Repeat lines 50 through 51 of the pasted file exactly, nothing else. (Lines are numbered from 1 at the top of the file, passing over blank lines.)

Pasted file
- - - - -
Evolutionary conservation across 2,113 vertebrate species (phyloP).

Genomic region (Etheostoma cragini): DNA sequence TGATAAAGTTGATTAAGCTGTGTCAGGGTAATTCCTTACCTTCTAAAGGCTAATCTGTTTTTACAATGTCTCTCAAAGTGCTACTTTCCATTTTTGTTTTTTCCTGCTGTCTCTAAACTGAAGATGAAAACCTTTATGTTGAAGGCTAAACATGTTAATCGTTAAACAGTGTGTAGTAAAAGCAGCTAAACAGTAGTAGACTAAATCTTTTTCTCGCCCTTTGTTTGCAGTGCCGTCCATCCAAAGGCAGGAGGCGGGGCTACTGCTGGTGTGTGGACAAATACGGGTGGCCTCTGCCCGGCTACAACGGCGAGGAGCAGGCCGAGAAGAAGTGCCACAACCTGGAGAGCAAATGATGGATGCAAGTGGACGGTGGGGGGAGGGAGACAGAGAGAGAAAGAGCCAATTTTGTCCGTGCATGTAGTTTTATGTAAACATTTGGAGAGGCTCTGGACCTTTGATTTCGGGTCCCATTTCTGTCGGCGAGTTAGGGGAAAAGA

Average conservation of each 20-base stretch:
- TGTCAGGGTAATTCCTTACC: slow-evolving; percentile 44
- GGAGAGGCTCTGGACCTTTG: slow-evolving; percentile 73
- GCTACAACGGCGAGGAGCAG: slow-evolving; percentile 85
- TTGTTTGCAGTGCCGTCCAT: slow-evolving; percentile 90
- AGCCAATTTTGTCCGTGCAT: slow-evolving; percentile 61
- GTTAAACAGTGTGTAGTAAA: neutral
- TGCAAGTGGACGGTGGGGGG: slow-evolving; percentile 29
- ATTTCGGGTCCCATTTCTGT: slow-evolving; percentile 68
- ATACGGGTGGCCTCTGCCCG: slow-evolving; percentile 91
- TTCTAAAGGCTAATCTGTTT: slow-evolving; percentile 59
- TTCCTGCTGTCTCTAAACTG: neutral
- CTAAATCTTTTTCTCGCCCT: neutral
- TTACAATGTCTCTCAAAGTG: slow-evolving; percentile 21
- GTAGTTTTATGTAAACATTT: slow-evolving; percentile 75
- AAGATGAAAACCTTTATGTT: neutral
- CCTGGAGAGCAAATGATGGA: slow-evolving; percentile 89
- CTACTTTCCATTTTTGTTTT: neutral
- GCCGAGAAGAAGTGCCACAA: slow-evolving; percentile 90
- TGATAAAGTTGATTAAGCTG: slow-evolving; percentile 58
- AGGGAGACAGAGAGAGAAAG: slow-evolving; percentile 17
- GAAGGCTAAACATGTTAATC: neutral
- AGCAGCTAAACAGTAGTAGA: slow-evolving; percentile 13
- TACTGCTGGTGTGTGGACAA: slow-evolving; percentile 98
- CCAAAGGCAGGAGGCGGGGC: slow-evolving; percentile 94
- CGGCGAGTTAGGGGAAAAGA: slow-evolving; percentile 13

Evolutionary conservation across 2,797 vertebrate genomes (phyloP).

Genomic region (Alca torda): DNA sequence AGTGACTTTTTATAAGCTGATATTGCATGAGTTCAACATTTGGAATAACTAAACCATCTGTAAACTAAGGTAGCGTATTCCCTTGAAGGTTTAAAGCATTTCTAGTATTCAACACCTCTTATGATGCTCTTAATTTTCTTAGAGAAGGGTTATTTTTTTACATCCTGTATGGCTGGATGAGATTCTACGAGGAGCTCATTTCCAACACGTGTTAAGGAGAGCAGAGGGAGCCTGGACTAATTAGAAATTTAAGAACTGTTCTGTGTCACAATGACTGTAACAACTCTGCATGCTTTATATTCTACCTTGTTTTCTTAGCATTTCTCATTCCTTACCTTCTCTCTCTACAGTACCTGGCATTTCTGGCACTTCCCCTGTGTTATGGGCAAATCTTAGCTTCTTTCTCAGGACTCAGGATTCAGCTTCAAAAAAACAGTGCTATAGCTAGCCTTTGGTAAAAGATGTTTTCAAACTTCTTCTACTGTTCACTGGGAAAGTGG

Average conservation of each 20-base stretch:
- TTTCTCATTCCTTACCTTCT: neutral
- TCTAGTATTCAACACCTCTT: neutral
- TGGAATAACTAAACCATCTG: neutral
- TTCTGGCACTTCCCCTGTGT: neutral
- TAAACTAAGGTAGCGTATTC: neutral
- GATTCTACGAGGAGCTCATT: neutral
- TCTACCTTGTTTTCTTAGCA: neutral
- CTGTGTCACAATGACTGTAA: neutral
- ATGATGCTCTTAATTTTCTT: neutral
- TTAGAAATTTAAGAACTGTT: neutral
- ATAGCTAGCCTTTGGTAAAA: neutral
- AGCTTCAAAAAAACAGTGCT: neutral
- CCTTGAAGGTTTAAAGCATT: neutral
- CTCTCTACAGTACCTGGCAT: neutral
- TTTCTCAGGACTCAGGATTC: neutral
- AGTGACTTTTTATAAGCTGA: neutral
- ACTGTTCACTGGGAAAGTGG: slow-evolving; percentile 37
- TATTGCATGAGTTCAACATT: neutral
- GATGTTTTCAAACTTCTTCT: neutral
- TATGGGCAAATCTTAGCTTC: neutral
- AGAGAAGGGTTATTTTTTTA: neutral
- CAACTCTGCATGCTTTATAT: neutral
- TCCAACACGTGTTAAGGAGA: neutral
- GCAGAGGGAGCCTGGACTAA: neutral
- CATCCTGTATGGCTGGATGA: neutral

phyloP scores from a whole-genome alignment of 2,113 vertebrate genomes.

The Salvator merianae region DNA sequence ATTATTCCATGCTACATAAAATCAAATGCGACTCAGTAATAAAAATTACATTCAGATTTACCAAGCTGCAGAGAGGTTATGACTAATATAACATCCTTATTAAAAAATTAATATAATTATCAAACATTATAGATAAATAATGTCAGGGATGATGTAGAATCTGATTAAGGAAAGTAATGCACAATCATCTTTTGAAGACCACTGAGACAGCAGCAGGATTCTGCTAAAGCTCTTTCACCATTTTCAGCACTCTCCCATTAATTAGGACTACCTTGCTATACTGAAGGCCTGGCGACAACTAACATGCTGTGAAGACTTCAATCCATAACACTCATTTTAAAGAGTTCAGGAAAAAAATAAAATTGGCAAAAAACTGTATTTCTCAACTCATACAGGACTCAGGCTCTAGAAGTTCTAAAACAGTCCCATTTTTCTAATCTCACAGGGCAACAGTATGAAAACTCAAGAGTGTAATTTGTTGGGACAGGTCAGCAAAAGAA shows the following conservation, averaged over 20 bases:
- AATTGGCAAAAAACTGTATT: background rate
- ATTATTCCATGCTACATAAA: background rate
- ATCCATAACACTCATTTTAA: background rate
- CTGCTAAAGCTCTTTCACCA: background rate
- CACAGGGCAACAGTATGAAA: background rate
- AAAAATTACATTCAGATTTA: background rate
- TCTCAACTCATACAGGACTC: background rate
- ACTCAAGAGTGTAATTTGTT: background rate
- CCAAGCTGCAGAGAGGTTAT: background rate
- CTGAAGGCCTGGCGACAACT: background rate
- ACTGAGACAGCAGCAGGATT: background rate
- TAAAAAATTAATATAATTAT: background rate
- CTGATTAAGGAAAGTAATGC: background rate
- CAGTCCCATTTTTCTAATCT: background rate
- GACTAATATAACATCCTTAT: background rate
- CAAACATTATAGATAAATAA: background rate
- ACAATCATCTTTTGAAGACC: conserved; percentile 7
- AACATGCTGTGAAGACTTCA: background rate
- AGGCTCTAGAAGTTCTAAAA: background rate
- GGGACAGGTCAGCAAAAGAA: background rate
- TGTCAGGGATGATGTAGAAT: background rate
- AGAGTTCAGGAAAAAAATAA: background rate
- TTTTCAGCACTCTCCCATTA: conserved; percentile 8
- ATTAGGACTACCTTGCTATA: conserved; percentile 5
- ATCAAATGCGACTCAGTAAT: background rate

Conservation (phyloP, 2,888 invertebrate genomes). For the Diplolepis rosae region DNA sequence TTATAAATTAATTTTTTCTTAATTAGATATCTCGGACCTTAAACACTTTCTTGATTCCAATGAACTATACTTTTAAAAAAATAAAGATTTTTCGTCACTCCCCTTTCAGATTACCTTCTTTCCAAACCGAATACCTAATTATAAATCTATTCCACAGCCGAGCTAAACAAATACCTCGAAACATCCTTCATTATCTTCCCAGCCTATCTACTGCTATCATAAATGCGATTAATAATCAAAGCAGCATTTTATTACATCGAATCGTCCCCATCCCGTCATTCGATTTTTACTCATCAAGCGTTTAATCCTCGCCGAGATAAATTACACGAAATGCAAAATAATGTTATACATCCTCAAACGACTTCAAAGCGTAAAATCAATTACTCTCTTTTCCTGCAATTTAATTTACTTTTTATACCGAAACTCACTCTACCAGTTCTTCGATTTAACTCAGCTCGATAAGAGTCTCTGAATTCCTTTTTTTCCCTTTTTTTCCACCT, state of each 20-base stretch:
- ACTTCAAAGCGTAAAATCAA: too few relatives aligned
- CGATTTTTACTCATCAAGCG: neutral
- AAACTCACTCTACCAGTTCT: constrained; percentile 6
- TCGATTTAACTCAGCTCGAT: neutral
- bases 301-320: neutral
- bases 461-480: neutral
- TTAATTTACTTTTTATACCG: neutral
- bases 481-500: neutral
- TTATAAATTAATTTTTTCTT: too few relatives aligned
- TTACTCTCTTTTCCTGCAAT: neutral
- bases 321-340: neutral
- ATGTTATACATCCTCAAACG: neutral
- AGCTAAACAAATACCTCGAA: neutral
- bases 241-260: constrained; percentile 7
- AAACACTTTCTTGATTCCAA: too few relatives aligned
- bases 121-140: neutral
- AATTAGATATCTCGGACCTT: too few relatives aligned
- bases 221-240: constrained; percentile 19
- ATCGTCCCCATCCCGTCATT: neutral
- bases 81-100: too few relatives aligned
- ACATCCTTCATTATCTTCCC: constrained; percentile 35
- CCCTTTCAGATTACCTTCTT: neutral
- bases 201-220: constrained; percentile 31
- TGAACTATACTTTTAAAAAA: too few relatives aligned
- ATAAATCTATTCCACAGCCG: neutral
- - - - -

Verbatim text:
- GATGTTTTCAAACTTCTTCT: neutral
- TATGGGCAAATCTTAGCTTC: neutral